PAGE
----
Chris Rock: From funnyman to 'Fargo'

NEW YORK -- Chris Rock admitted he was "a little surprised" to be asked to join Season 4 of the "Fargo" TV series on FX, but the star said he is "always open to new things."

He had a serious role years ago in "New Jack City," but this marks a new direction for his career.

"I've done some serious work before," he said. "I remember 'Nurse Betty,' 'New Jack City,' but this is probably the first time I've been a grown up in a serious role."

This is the funnyman like you've never seen him before. As a dramatic actor, he is great -- truly great -- and nothing Rock has done before prepares audiences for his work in "Fargo."
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Chris Rock admitted he was "a little surprised" to be asked to join Season 4 of the "Fargo" TV series on FX, but he said he is "always open to new things."


As a comic, he is known for his rapid fire delivery. Here, he finds the power is in the pause.

"When you're doing comedy, it's all about, 'How do I end?'" he said. "You can almost be bad all the way there, but if it ends funny, you're fine. But when you're doing something like, every syllable, everything you do is important."

His character, Loy Cannon, is a gangster in Kansas City circa 1950.

"It was a character I've met," he said. "Let's just say that, between my grandfather, my uncles, even my dad."

Rock channeled his father in particular.

"The look was way more scary than anything he could say to me," he said. "Just him looking at me, like, it was frightening."

Rock said yes to "Fargo" without reading one word of the script, which is to say the least, unusual for an A-list star. He said it was almost unprecedented for him. with one exception.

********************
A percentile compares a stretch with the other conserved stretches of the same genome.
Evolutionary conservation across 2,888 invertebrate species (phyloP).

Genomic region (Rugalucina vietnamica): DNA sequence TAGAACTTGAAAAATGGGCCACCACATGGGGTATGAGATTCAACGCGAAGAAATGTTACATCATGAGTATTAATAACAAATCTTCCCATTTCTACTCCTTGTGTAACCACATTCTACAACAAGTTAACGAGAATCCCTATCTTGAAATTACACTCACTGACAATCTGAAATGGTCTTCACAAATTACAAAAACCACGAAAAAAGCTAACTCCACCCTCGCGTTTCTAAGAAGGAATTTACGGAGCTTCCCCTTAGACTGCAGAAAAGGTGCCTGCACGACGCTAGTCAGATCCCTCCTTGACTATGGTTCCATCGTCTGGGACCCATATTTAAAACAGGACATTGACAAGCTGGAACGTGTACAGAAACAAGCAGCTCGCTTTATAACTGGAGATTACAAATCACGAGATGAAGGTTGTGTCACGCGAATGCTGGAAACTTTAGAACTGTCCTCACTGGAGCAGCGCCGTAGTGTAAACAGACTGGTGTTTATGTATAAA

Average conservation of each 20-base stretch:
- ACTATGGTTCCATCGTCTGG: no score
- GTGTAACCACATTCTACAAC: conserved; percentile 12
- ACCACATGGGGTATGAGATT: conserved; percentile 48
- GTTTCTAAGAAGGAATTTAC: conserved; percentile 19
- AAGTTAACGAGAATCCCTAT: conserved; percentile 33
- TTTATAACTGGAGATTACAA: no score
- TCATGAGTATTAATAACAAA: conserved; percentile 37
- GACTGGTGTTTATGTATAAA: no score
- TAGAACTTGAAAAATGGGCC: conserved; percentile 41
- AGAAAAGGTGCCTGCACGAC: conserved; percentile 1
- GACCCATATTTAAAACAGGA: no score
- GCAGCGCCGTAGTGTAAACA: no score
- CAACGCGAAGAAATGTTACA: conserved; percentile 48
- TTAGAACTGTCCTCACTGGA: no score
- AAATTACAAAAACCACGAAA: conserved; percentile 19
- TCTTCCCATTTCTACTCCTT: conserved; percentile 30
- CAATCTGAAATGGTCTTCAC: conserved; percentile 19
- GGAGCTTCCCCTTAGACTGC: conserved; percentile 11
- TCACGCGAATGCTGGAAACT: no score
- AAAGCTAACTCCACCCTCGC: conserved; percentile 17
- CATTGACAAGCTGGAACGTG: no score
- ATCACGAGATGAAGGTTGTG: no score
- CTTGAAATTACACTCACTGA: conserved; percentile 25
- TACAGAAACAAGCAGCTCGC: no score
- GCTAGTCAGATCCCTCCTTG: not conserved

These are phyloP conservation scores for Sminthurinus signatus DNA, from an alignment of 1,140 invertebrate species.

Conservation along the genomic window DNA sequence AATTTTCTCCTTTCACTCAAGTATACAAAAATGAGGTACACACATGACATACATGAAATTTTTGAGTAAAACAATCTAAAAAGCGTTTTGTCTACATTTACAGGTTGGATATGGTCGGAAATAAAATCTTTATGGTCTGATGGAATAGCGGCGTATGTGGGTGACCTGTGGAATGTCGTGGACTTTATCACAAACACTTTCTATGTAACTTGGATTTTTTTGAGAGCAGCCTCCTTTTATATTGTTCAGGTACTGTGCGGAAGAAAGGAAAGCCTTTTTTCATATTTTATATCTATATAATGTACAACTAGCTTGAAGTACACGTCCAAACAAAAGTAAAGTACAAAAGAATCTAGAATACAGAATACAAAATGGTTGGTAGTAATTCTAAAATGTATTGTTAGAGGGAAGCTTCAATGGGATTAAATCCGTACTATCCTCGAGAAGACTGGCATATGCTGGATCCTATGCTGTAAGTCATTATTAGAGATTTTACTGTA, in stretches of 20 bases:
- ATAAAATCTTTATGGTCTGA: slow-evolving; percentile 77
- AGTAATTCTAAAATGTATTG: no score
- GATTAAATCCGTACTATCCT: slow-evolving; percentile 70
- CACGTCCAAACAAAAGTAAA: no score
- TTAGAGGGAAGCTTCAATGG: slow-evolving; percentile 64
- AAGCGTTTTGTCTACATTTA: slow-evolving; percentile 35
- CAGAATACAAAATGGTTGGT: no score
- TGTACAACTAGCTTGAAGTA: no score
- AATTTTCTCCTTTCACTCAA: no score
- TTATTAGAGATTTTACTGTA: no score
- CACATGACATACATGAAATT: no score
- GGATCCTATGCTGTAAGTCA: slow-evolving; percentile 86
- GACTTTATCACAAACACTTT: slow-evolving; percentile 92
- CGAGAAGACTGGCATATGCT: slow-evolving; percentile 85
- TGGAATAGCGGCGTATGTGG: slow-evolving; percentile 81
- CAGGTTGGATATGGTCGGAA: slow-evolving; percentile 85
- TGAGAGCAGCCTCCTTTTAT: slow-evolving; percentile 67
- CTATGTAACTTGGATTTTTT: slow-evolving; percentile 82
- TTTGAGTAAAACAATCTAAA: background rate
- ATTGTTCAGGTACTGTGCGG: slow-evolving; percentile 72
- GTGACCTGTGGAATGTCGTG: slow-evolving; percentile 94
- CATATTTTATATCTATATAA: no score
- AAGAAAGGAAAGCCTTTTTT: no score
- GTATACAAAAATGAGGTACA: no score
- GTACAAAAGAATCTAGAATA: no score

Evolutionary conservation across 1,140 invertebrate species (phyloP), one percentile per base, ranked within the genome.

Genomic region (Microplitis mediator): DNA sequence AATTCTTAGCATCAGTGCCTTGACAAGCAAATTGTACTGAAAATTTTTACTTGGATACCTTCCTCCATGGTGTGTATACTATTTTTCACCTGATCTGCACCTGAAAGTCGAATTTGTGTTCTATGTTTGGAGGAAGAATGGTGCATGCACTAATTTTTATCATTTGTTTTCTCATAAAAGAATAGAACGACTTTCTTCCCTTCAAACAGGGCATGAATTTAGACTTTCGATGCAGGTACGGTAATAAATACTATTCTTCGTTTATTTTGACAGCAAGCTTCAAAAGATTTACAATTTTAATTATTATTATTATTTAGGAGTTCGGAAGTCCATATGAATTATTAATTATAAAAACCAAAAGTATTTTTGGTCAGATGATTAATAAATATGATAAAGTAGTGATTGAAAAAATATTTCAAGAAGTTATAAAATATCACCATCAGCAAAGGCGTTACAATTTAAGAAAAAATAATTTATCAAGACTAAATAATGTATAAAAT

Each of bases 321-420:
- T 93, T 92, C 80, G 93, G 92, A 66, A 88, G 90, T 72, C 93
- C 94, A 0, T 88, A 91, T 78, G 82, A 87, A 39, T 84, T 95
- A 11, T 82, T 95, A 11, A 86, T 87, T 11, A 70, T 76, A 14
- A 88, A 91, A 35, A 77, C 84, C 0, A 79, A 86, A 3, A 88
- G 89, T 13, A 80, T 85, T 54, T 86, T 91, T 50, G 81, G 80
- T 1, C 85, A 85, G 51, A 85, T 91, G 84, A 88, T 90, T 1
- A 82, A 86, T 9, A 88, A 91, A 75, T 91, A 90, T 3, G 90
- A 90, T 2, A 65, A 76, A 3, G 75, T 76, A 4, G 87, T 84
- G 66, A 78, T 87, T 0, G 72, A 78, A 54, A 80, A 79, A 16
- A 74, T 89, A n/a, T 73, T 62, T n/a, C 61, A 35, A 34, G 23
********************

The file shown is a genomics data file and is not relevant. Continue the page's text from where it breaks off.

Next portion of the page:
"Whenever Adam Sandler calls me up, I just say yes," he said "Because I just trust him, but other than Adam, this is the first time."

This happened because the comic was a big fan of the FX series.

"I'd seen the first three seasons, so yeah, how could I say no?" he said.

Production wasn't smooth, though, thanks to the pandemic. It was in progress when the shutdown happened.

"I used the break to really get in tune with myself," he said. "I just wanted to come back, bigger, better, stronger."

Still, it's an adjustment working in this new normal.

"Reporters have not been allowed on sets since filming resumed so I'm kind of flying blind here, educate me as to how try television shows are being made now," he said. "You quarantine for a week. You get tested every other day. All the movie star bells and whistles are gone."

He was able to finish this work, but Rock doesn't expect to be doing stand-up comedy again publicly until 2022. He has no desire to perform virtually like some musicians have done.

"I would love to be onstage right now, man, that's the best thing," he said. "Musicians play for an audience. Comedians play the audience. The audience is actually my instrument. That's what I'm playing, so without an audience I literally don't have an instrument right now."

Rock is so skilled at commenting on the events of the day, and he admits it's been frustrating not being able to do stand-up beyond a few impromptu shows at comedian Dave Chappelle's home.

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